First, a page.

• Once animals become infected, the disease progresses slowly and silently with signs of Johne’s disease often not visible until the animal has had three or more calves. Pasteurisation of colostrum and milk can also have a role in reducing the spread of Johne’s disease, but only as part of the whole-farm management approach. Calf hygiene remains a crucial component of managing dairy calves, providing benefits beyond just control of Johne’s disease.

    A refresher on colostrum

    A calf is born without antibodies and depends on their absorption from colostrum (first milk after calving) to gain immunity until they develop their own immunity at three to four weeks of age.

    The ability of the calf to absorb antibodies decreases every hour from birth and stops when the calf is 24 hours old.

    The simple rule is to use colostrum, from the first milking, for the first feed, within two hours of birth and give at least 3l (1-2-3 of colostrum management).

    Colostrum quality decreases as the time from calving to milking for the first time increases

    Move calves as soon as possible after birth to a clean, dry, safe environment to minimise contact with other adult cows and potential transfer of disease.

    Colostrum quality decreases as the time from calving to milking for the first time increases; collect as soon and as hygienically as possible. Feed transition milk (milkings two to six after calving) to calves for at least two days (four feeds) after the first colostrum feeding.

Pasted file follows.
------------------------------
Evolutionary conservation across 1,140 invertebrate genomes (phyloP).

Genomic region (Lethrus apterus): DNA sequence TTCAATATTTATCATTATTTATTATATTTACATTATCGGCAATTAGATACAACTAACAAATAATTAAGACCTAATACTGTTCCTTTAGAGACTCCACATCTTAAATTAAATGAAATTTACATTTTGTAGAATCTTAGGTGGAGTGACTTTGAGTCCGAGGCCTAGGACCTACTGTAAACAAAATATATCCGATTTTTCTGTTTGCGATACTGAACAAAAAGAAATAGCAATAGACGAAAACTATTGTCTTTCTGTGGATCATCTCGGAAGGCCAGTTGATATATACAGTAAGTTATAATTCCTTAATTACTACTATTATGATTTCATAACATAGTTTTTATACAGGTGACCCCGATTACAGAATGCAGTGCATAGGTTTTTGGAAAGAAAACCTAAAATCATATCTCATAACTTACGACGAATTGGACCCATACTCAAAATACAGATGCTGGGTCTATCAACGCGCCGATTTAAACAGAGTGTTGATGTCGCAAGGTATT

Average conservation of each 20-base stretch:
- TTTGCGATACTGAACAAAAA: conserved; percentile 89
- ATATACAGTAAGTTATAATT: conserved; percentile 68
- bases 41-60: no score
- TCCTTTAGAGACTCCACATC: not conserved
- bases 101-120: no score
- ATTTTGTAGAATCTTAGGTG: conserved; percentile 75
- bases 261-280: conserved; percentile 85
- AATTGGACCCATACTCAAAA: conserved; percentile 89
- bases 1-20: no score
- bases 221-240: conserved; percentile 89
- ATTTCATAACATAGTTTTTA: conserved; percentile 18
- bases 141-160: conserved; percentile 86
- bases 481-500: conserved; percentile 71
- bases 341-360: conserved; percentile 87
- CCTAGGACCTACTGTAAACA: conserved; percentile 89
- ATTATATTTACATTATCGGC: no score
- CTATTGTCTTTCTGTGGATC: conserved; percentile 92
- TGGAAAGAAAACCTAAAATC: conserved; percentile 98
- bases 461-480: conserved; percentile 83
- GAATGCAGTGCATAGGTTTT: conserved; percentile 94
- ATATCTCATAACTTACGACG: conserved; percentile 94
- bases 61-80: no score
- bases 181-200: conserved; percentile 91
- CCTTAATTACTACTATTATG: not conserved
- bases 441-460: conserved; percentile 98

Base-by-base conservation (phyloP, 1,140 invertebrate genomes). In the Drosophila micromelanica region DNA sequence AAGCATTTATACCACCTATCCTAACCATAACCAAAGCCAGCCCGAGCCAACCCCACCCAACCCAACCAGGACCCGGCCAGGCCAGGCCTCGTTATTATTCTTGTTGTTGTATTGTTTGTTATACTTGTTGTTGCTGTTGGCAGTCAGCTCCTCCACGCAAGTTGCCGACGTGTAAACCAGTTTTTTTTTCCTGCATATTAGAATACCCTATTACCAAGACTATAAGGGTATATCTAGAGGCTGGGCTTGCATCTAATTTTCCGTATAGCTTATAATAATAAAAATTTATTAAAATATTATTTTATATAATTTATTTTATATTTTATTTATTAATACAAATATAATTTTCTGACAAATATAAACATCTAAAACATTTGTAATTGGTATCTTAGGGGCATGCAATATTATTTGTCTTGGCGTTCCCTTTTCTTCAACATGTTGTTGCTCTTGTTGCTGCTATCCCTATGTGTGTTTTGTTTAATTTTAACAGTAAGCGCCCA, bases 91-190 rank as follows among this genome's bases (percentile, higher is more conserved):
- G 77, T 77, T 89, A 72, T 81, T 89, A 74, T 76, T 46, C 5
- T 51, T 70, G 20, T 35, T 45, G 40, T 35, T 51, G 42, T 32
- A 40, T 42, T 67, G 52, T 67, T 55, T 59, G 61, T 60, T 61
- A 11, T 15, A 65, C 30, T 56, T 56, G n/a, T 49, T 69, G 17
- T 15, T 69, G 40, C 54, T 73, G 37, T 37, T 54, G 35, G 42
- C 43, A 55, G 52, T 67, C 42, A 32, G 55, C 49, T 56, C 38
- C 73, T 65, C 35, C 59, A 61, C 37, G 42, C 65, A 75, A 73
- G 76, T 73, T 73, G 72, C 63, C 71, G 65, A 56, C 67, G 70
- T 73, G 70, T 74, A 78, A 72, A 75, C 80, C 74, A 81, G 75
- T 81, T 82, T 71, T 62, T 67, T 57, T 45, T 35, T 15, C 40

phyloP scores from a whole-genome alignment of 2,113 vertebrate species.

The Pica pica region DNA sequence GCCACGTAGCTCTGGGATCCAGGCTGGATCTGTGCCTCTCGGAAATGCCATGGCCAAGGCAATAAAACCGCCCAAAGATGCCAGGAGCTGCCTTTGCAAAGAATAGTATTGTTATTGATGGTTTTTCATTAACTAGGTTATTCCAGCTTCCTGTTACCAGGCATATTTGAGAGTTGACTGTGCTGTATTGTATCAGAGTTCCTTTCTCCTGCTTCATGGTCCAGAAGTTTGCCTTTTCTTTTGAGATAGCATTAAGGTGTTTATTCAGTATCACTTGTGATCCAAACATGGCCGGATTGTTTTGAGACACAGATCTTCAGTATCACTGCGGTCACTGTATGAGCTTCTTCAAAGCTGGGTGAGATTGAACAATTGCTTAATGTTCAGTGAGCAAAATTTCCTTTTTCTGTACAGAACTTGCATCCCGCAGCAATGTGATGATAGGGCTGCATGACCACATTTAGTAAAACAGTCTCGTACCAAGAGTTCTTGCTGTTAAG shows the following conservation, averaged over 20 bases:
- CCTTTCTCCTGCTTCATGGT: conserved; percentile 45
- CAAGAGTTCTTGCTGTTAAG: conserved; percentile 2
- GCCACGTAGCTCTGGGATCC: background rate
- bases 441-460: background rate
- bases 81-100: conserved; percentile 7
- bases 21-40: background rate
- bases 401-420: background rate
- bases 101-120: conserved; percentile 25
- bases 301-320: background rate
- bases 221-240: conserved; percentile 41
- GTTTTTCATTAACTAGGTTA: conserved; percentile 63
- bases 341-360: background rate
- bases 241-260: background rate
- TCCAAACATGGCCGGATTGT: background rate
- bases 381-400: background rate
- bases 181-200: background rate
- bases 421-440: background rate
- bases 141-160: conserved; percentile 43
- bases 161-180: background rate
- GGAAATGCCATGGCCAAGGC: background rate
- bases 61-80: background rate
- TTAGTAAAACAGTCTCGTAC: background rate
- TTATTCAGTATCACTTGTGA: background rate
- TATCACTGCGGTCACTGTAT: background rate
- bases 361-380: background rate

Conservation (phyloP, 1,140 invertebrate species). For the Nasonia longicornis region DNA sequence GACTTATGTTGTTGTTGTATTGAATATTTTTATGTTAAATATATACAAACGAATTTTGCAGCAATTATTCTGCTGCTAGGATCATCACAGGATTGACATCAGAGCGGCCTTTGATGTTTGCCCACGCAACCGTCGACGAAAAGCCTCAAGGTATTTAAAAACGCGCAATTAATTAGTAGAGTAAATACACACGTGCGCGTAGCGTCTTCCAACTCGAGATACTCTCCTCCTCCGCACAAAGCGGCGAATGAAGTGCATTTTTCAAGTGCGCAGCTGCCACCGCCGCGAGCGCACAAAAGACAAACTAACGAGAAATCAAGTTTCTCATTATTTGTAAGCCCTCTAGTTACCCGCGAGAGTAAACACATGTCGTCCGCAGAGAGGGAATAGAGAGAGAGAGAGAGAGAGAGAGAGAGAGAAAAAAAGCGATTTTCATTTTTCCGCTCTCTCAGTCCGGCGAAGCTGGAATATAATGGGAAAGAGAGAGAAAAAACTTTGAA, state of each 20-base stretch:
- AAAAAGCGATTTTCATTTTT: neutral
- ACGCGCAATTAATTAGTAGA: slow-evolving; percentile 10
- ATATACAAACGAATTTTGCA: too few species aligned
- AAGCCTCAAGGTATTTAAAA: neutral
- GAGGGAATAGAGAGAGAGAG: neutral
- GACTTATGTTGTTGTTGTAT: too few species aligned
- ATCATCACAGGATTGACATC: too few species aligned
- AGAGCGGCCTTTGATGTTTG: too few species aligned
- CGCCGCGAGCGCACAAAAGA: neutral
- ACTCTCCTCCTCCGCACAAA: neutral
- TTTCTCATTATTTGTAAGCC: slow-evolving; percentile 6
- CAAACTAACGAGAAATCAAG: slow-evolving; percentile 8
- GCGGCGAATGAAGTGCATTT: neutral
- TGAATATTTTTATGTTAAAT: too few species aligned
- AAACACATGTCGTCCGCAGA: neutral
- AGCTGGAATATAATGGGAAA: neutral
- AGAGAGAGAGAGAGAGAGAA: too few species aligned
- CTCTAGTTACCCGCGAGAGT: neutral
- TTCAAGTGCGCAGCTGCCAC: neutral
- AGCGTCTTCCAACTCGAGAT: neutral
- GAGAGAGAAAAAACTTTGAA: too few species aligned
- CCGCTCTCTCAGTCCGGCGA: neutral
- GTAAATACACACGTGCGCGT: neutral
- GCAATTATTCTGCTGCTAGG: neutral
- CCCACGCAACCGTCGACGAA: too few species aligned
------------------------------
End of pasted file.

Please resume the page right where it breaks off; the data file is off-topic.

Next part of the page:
At peak calving, when there is surplus colostrum, store a supply to have available when required. Frozen colostrum can be stored at -18°C to -25°C for up to a year without changing its quality. This colostrum should be hygienically collected, frozen and it’s quality tested by using a Brix refractometer prior to freezing.


    Hygienic collection practices and clean equipment while collecting, feeding, and storing colostrum is paramount.

    If colostrum is being stored temporarily, put it into a fridge within three hours of collection to minimise bacterial growth.

    It will last in the fridge for up to 48 hours, after this, bacteria can multiply very quickly, binding to the antibodies and reducing the calf’s ability to absorb them.

    Slow thawing of frozen colostrum in a water bath at temperatures below 50°C is recommended and heat to body temperature before feeding. If colostrum is heated above this point (e.g thawing in boiling water) the antibodies are destroyed.

    Using a microwave for thawing or heating colostrum can be risky, as it can lead to overheating, some of colostrum (hotspots) and destruction of antibodies.